‘London is an inexhaustible place.’ he mused. ‘Its variety is infinite.’
Short-story collections must be tough to put together. Who are you collecting them for? New fans or die-hard crime readers? How do you balance the forgotten gems with the deservedly classic, but perhaps over-exposed?
Capital Crimes, a new collection from the British Library, brings together 17 classic crime shorts with a London setting, and offers a good mix of the well-known and the obscure.
There are a few stories I’ve encountered in other collections. Thomas Burke’s chilling serial-killer story ‘The Hands of Mr Ottermole’ always merits a re-read. Edgar Jepson and Robert Eustace collaborated on classic impossible crime ‘The Tea Leaf’, which features the death of a grumpy old man in a Turkish bath, and one of the archetypical murder weapons. Anthony Berkeley’s ‘The Avenging Chance’ was expanded later into The Poisoned Chocolates Case.
However, Capital Crimes is mainly rarities, which is a good thing for the fan.
It opens with a big name, an Arthur Conan Doyle story with no Sherlock Holmes: ‘The Case of Lady Sannox’. This is a surprisingly nasty revenge story about a quiet husband, a beautiful and unfaithful wife, and a flashy surgeon.
In John Oxenham’s ‘A Mystery of the Underground’, somebody is shooting passengers on the Metropolitan Line, seemingly at random.
Murder, grim, cold and calculating, glides unchecked in our midst. No man’s life is safe. You yourself, reading this, may be the next victim – that is, if you are so unwise as to trust yourself alone in a carriage on the District Railway. And this in London, AD 1894!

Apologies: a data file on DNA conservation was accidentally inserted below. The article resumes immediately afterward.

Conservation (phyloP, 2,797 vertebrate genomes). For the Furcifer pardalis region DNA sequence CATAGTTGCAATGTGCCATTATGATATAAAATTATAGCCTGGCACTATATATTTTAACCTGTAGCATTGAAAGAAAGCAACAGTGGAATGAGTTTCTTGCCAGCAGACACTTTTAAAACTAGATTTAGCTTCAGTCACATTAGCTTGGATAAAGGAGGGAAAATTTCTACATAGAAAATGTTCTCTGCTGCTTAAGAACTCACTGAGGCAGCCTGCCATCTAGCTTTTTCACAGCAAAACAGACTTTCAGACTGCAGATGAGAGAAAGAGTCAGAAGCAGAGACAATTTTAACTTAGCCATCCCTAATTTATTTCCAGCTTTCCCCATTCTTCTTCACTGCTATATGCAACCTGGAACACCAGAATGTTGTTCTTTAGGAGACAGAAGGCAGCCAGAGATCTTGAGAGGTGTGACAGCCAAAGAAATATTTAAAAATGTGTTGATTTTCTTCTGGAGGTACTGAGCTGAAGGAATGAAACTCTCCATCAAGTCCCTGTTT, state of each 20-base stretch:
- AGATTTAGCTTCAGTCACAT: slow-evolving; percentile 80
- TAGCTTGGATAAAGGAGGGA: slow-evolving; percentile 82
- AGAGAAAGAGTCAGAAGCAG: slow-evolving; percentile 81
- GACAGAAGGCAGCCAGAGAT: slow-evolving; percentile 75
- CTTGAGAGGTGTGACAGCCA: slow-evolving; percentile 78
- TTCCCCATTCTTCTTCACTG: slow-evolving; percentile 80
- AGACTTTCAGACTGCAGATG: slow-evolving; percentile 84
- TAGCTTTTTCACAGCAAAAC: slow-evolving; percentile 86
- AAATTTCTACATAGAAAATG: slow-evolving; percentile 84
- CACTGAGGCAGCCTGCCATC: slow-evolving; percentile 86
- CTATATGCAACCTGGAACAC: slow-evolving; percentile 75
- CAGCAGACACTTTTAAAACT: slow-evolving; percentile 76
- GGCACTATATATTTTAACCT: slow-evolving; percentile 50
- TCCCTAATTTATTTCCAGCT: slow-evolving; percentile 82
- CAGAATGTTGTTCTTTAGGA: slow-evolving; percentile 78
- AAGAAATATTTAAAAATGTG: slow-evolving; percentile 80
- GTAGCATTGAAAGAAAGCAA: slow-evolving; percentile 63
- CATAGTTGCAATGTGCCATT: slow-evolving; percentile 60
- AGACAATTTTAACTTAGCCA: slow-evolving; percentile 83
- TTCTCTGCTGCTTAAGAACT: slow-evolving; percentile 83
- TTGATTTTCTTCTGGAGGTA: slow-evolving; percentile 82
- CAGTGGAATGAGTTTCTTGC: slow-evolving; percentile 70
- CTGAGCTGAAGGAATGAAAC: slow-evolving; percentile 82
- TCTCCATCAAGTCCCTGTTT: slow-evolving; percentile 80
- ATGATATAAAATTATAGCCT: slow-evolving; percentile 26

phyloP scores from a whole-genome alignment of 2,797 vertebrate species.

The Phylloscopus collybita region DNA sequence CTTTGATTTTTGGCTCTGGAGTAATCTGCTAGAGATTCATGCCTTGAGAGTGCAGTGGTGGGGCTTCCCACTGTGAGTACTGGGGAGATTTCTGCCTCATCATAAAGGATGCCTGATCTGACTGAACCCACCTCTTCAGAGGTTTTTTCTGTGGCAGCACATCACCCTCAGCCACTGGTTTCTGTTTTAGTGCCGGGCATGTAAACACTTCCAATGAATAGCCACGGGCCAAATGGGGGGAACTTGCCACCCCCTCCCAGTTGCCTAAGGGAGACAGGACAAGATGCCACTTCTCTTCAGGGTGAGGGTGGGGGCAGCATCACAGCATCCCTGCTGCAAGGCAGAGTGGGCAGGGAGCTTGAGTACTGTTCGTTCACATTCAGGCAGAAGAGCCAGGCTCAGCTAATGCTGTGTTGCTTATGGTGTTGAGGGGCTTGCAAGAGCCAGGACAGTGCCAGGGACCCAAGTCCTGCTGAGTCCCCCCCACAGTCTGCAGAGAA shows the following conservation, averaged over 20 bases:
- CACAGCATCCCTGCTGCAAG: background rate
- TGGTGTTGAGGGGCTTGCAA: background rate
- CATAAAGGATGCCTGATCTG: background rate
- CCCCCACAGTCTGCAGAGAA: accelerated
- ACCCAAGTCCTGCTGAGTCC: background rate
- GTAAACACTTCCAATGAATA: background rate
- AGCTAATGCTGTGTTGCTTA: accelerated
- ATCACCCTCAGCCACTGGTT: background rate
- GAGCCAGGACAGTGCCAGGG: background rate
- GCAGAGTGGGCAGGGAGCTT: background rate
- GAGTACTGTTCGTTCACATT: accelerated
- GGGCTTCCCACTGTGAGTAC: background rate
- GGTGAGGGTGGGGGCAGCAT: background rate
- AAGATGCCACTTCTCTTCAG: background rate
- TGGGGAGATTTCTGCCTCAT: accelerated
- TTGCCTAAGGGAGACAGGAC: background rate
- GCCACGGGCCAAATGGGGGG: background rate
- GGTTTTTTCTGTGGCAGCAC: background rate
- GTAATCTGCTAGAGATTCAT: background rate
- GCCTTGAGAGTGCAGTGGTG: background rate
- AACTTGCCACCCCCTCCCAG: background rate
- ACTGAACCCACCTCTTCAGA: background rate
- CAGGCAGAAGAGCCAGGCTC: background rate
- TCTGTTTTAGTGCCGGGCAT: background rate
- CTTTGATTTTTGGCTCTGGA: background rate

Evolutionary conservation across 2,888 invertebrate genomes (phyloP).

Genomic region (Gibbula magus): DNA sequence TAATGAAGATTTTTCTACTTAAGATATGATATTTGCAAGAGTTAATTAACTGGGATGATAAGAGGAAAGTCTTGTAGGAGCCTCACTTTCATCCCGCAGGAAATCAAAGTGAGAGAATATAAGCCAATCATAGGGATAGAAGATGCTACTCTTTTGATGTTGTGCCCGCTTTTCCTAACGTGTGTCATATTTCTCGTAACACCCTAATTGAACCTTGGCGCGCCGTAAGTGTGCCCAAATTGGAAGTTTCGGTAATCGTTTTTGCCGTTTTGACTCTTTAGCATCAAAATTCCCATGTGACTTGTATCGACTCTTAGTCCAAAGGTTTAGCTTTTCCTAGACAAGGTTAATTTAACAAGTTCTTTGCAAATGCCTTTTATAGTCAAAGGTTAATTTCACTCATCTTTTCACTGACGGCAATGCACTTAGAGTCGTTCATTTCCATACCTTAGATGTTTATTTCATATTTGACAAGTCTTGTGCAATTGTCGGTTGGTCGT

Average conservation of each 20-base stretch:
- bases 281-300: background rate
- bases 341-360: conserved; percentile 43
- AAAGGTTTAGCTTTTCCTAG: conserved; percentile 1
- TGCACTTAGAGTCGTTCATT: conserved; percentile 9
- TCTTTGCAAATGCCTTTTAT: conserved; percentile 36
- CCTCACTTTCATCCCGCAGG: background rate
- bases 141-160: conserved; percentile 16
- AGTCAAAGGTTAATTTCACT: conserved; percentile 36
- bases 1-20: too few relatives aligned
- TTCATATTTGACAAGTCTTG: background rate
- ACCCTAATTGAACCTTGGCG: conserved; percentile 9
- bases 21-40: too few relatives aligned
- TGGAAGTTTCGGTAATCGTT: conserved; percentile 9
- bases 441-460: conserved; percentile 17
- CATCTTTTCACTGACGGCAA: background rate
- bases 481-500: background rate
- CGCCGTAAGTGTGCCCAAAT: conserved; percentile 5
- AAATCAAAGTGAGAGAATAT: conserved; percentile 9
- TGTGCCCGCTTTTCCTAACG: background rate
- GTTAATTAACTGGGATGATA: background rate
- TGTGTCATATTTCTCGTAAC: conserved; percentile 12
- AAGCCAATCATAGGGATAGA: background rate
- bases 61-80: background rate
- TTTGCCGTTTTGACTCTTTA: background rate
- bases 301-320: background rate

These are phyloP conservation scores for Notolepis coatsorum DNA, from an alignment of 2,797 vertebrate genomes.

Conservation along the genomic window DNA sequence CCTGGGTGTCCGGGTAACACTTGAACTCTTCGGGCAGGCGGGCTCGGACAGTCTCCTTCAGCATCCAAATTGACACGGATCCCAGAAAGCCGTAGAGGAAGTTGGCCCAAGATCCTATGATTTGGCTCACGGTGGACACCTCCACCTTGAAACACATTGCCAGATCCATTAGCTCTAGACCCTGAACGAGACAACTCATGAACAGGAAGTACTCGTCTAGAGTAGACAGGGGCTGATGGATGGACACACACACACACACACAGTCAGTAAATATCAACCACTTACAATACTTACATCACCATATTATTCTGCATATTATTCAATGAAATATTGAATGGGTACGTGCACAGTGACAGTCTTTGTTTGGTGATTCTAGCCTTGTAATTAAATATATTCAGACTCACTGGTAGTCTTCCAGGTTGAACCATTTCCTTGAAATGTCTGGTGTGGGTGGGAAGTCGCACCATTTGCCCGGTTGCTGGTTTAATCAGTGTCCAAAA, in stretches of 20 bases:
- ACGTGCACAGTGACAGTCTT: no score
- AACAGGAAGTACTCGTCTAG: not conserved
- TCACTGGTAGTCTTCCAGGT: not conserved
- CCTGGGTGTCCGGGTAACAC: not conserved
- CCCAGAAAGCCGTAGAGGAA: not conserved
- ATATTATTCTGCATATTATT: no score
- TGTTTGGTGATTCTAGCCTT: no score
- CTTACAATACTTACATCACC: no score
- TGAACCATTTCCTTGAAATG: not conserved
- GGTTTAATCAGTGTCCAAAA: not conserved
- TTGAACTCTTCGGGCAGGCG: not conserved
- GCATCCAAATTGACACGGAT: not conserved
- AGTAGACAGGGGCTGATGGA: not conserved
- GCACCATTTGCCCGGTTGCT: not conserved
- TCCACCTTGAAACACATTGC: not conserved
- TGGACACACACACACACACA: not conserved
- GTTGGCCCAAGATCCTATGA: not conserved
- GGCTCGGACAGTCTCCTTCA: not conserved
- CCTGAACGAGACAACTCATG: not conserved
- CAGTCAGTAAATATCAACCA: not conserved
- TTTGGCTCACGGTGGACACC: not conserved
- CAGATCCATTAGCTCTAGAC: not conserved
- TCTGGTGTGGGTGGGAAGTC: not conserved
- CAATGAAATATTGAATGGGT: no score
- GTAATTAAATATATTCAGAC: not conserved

Richard Marsh’s ‘The Finchley Puzzle’ stars Judith Lee, a teacher of the deaf whose ability to read lips makes her a dangerous enemy to the underworld. I must admit this one lost me, but things picked up in the next story, R. Austin Freeman’s ‘The Magic Casket’. A seemingly worthless Japanese trinket holds the key to a hidden treasure, and only scientific detective Dr Thorndyke can get to the bottom of the matter.
Ernest Bramah’s ‘The Holloway Flat Tragedy’ features the blind detective Max Carrados. A Mr Poleash visits Carrados’ colleague Carlyle with a tale of extra-marital indiscretion and threats from a jealous Latin boyfriend. When he is found murdered, Carrados and Carlyle join the hunt for a man named Peter.
The wittiest story in the collection is ‘The Stealer of Marble’. Edgar Wallace takes us into the mind of fussily precise oddball detective Mr J. G. Reeder. It contains the immortal line:
‘Put down that jug or I will blow your features into comparative chaos!’
Another highlight is ‘The Little House’, in which H. C. Bailey’s affable Dr Reggie Fortune is led from the abduction of a little girl’s kitten to a horrific case which comes across as startlingly modern. Definitely worth reading.
Ethel Lina White’s ‘Cheese’ benefits from a great title and a sweetly romantic pay-off. Innocent country girl Jenny Morgan is the bait in the trap for a human rat, and manages to snare herself a policeman at the same time.
Rounding out the collection are:
- J. S. Fletcher’s ‘The Magician of Cannon Street’, a simple tale of disguise and hypnotism.
- Margery Allingham’s ‘The Unseen Door’, a bit of a one-liner of a story, but displaying the author’s usual knowledge of human nature.
- Hugh Walpole’s ‘The Silver Mask’ is a creepy suspense story with something in common with Hide My Eyes.
- Henry Wades’s ‘Wind in the East’ is a straight-forward piece of detection..
- E. M. Delafield’s ‘They Don’t Wear Labels’ is a domestic suspense about a too-charming lodger.
- Anthony Gilbert’s ‘You Can’t Hang Twice’ is the expected foggy London story. Solicitor Arthur Crook catches a murderer red-handed in a pea-souper and saves his client at the same time.
All told, this is a very persuasive collection covering all the sub-genres of crime and mystery fiction. If you like shorts, do yourself a favour and pick up a copy.
(A minor moan: Dates of publication would have been interesting to a nerd like me.)